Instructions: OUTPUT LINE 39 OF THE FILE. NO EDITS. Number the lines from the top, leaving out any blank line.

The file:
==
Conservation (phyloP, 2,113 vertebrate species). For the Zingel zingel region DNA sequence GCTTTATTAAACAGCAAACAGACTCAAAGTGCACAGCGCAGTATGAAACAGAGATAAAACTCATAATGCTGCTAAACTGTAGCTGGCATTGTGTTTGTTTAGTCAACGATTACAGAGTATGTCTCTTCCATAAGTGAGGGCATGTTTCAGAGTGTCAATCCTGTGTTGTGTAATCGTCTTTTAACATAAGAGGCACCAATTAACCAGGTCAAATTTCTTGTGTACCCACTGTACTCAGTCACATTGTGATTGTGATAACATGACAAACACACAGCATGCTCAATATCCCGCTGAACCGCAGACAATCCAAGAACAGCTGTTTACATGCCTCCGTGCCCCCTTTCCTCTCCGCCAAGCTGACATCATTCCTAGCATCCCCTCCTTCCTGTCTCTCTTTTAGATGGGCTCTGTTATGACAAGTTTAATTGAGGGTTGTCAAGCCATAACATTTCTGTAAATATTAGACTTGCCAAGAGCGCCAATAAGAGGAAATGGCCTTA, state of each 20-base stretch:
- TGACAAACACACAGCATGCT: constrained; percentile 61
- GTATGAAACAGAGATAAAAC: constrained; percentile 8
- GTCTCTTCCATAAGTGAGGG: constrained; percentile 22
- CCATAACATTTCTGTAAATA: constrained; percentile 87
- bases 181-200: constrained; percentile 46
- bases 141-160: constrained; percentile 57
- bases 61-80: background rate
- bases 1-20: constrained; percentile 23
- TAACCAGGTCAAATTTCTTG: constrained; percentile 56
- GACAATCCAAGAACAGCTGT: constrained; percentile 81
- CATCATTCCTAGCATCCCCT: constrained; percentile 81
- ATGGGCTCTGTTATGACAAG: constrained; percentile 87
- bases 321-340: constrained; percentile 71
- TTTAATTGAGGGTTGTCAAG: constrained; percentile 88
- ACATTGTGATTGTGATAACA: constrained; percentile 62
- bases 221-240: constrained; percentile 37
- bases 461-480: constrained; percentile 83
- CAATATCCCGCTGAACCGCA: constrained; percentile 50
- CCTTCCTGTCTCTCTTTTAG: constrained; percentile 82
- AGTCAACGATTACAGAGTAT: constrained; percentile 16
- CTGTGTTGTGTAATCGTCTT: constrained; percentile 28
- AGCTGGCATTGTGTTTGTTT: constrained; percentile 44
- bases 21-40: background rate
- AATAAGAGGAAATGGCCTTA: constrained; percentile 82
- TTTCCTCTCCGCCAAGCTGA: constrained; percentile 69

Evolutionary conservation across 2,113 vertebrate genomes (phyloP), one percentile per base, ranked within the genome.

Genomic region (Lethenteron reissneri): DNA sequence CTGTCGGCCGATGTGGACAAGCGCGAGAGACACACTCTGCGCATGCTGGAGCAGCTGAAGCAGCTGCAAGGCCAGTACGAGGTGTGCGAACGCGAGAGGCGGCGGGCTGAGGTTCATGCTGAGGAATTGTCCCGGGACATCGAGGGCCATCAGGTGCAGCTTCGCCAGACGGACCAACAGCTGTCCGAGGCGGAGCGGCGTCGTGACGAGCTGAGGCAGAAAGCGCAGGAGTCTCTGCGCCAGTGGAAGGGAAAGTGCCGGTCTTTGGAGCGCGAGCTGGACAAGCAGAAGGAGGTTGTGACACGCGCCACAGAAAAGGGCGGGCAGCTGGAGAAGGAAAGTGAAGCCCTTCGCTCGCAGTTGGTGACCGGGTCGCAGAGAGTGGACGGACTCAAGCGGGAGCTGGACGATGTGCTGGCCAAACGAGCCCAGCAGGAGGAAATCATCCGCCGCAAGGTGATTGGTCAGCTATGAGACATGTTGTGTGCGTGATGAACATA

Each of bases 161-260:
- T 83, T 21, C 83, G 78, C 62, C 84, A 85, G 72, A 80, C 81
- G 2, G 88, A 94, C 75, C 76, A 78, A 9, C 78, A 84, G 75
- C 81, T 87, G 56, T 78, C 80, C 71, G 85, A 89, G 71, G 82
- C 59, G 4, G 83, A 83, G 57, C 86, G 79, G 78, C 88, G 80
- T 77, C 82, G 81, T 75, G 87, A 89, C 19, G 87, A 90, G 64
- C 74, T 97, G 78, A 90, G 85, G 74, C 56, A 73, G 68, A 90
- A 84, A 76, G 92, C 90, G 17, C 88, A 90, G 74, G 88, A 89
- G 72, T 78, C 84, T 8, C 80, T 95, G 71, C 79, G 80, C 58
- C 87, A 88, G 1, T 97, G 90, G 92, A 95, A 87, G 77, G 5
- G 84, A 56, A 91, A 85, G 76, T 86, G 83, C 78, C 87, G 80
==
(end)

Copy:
- G 84, A 56, A 91, A 85, G 76, T 86, G 83, C 78, C 87, G 80